Beginners Read Aloud
High versus Low Linguistic Levels in
Swedish Beginner's Oral Reading

By Kristina Danielsson
July 2003
Almqvist & Wiksell International
ISBN: 91-22-02010-1
477 pages, Illustrated, 6 1/2" x 9 1/2"
$85.00 Paper Original

The aims of this doctoral dissertation were to examine the utilization of various linguistic levels in the oral reading of running texts among Swedish beginning readers, and specifically to question the supposedly predominant role of lower (i.e. sub-lexical) linguistic levels by also examining possible evidence of the utilization of information at the syntactic or semantic levels, as well as textual context. The investigation is based on a corpus constructed from the oral reading of running texts and includes a number of studies using both quantitative and qualitative error analyses.

The analyses confirm that other linguistic levels than the sub-lexical have an impact on reading. This was shown both in the linguistic acceptability of errors and the extent to which errors were corrected depending on linguistic acceptability. Although the natural point of departure seemed to be the graphic level, analyses revealed that graphemic complexity or word transparency alone could not explain error frequencies. In quite a few cases, qualitative analyses revealed, for instance, that higher linguistic levels or knowledge of the world could explain both why words did and did not result in reading errors. However, phonological quantity appeared to be a major difficulty throughout the study, which is clearly related to the graphemic or phonological effect.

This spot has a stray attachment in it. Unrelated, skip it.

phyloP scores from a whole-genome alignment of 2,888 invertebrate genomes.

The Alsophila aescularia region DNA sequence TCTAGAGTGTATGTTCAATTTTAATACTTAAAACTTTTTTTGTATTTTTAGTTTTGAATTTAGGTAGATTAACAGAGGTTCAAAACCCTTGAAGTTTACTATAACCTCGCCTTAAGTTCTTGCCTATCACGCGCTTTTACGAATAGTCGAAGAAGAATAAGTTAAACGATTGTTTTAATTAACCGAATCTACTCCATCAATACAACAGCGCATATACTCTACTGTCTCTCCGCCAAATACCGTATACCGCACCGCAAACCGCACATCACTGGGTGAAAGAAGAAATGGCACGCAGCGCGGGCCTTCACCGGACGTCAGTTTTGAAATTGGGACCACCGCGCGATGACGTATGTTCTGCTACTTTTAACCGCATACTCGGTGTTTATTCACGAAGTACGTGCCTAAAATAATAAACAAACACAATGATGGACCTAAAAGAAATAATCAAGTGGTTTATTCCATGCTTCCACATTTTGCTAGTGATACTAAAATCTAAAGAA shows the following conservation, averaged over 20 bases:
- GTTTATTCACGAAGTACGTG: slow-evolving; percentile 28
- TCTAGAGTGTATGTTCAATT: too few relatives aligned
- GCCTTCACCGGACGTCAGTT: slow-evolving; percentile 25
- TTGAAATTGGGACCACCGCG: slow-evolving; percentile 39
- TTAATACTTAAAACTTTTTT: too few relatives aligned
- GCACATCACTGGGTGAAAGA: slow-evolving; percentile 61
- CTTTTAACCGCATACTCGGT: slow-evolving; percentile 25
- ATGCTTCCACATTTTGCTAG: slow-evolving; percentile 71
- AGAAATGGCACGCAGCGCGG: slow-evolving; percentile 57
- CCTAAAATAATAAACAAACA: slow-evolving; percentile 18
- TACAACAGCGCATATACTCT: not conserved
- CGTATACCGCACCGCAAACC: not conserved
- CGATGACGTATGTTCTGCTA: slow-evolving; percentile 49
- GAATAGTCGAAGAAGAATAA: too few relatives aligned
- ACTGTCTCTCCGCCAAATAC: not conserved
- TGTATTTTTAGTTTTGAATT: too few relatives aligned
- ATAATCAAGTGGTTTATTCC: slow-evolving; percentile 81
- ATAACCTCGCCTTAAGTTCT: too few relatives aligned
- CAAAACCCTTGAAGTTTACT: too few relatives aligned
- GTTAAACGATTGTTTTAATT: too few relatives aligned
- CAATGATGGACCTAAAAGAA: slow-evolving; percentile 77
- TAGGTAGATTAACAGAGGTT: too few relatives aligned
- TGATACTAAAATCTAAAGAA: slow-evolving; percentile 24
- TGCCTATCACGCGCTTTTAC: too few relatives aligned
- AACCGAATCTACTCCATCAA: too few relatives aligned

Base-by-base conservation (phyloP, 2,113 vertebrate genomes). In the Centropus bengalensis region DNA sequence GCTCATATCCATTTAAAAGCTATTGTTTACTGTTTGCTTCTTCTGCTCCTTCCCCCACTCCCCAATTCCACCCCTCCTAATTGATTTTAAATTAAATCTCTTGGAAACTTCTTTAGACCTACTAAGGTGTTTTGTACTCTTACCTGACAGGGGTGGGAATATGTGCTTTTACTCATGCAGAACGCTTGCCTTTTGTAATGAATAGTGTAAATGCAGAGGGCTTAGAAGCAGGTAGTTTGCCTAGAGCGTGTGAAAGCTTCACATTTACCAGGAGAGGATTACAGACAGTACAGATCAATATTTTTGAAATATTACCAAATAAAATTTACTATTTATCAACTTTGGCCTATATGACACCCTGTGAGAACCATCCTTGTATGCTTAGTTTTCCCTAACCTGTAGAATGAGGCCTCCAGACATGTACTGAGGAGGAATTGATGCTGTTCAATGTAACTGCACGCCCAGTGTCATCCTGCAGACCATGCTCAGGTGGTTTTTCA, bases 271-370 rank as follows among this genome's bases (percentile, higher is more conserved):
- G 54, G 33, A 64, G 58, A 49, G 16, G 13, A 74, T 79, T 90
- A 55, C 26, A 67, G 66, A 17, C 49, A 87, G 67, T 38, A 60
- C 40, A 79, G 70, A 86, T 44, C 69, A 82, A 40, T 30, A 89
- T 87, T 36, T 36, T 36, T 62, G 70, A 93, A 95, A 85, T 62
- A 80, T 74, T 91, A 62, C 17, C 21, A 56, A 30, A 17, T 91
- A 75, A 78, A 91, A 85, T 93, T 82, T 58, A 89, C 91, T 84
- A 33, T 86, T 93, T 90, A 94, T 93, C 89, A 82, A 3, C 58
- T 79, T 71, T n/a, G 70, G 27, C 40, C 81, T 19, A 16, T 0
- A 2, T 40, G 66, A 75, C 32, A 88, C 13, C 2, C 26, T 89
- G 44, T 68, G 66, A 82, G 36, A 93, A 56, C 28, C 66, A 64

Some differences regarding the developmental perspective were observed. One study indicated that the readers might develop stepwise regarding their utilization of various linguistic levels, in the sense that they appeared to rely mainly on lower linguistic levels early in reading development. Later, they seemed to be dependent on higher linguistic levels, and ultimately they seemed sensitive to, rather than dependent on, higher linguistic levels. An interesting result was that the readers seemed to use different strategies for different kinds of words throughout the investigation, using a direct decoding strategy for frequent words, but using a letter-by-letter strategy for less frequent or graphemically complex words.

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